Where to play my kit?

Fission

Junior Member
Dear all,

I am now posting my second major dilemma. I am currently attending lessons with an incredible instructor and I get to practice an twice a week on the set with him (1 hour each) and then I get some extra time to play at this spot in the city where I pay hourly. I have about $1500 to spend and I'm DYING to have a set to practice on because when I get on the set I can play for hours on end. Here's my issue: I live in an apartment and have no where to play an acoustic set.

My instructor really says I should be practicing on an acoustic but if I absolutely have to, an electric is better than nothing. I've tried out some electric sets like the Roland TD-9SX, TD-20, etc and they're really nice. The problem is they really do feel different than an acoustic set. Yeah, the mesh heads are close but if you have any rubber pads (like a cheaper electric set) or the rubber cymbals, it just is a WORLD of a difference. The rubber cymbals don't feel anything like a real cymbal and give a totally false sense of bounce.

I guess what I'm asking is: is my only hope an electric set? If so, anything you would recommend to practice on that sounds decent but isn't too expensive? I don't think I want to go all out on a TD-9 right now because I have hopes of a buying a nice acoustic set in the future. Do you think the Yamaha DTXPLORER is worth it or should I look at something else? Thanks again in advance!

Also...I just realized this post may have been more suitable for general discussion and to the mods, I'm sorry!

-Fission
 

dairyairman

Platinum Member
i use a yamaha dtxpress for practice at home (for noise reasons) and i really like it. it's definitely better than not practicing at all. way better, in fact. it's fun too. i love to play along to songs you can mix in from an ipod, and it has a built in metronome, as well as millions of other features. you should still get an acoustic kit, but practicing on an e-kit is not such a disaster.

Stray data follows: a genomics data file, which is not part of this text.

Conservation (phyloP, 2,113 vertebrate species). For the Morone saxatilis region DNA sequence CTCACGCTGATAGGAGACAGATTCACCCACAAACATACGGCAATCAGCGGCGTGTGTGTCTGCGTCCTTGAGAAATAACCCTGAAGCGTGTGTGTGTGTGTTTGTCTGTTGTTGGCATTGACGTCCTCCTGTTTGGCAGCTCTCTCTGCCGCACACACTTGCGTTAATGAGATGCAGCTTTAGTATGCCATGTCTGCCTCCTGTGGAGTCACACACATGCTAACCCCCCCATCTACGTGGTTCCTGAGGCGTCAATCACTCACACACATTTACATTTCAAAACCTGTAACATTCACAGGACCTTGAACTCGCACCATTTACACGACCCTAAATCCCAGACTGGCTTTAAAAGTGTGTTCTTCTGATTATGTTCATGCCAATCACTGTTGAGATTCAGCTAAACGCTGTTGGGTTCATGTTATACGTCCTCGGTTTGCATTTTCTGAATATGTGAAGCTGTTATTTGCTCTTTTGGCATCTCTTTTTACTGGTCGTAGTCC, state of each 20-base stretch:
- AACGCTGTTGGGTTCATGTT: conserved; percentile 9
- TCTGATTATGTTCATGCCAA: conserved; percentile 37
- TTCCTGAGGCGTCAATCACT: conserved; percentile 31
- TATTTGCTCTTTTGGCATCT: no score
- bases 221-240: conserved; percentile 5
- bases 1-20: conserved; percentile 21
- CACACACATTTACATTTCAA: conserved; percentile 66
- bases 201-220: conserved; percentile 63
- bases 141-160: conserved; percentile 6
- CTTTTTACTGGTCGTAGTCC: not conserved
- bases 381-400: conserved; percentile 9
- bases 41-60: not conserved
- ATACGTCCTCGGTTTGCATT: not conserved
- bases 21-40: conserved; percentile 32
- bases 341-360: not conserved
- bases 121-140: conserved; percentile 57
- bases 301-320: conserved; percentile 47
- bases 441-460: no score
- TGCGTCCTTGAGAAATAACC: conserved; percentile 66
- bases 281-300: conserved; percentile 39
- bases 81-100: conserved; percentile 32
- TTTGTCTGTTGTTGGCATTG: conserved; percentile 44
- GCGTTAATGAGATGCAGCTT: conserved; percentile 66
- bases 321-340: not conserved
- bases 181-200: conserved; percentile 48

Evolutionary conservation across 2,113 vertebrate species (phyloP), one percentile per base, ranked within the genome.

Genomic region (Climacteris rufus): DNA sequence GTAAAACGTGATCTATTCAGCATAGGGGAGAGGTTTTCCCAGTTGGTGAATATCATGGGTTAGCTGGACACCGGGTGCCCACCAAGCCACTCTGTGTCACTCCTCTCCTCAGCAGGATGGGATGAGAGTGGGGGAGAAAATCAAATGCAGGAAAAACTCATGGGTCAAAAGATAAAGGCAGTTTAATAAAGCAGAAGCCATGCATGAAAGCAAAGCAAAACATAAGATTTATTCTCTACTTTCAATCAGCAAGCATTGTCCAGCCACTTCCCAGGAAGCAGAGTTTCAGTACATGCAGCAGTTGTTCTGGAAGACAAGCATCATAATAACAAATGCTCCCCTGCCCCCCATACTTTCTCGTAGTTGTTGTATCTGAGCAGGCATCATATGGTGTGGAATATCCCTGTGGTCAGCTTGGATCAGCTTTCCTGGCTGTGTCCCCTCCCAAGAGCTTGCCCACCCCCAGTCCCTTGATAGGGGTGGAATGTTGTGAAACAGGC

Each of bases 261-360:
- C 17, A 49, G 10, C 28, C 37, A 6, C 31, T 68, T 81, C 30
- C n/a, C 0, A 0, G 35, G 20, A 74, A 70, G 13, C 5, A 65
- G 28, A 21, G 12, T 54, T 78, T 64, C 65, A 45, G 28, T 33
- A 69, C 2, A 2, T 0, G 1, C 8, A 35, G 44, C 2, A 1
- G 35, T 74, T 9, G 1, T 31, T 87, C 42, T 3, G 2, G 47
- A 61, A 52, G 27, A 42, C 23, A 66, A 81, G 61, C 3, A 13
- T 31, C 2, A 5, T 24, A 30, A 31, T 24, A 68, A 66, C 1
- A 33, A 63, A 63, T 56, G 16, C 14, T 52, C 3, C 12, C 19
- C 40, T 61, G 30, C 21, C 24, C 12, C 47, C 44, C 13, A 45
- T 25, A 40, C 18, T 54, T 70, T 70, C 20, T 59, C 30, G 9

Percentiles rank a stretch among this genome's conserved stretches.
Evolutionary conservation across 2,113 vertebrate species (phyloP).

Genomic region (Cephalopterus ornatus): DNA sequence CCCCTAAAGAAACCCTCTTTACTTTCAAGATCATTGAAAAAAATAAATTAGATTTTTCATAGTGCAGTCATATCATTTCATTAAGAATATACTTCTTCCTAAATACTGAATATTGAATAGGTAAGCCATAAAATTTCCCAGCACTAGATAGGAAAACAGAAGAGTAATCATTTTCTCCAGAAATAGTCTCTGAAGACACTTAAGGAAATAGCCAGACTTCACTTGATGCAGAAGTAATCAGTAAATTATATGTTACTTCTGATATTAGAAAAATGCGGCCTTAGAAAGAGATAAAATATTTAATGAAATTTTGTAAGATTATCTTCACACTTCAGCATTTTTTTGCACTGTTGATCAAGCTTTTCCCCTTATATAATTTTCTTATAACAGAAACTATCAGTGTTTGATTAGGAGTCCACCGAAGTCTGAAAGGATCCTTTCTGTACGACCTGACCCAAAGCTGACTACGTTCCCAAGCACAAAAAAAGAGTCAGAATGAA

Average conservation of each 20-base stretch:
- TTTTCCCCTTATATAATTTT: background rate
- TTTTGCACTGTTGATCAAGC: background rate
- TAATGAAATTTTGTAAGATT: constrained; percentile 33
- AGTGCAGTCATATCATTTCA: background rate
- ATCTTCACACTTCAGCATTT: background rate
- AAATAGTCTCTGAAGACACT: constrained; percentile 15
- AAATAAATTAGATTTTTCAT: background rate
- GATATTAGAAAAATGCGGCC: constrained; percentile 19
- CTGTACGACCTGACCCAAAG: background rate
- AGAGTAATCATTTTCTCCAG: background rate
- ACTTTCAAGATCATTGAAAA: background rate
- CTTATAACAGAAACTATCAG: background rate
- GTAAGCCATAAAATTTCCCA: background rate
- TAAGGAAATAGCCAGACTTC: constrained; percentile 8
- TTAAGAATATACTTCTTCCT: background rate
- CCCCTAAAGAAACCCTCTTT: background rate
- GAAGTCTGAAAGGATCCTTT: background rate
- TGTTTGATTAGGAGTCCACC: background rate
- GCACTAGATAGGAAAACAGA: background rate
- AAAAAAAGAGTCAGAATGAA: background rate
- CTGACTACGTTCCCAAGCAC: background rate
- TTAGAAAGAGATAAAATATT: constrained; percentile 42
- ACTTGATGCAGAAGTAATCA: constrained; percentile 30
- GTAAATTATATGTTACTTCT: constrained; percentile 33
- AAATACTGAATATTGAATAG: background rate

drumhead61

Gold Member
I am SO thankful I own a home and do not have this dilema! When I was a kid one of my buddies use to rent out a self storage place and he set his kit up in there and that is where he use to go and practice...not too feesible now days...hate to hear when guys cannot play their kit or even get one because they have no place to put it let alone play it...that SUCKS.

Good luck,
JIM
 

veggo32

Silver Member
Sorry to hear about that. But situations like this sometimes tend to produce great drummers in the end. Obstacles equal desire which equals determination. Not to say that facilitation has not produced great drummers hell ya! But the opposite is also true.
I didn't own a drumset until I was 21 yrs. old. after having played for 6 yrs. Before that I would get my friends to help me carry the schools drumset home everday long holiday, xmas (in the snow) easter etc. March break. And when I got it home I battled to play my parents just couldn't stand the noise.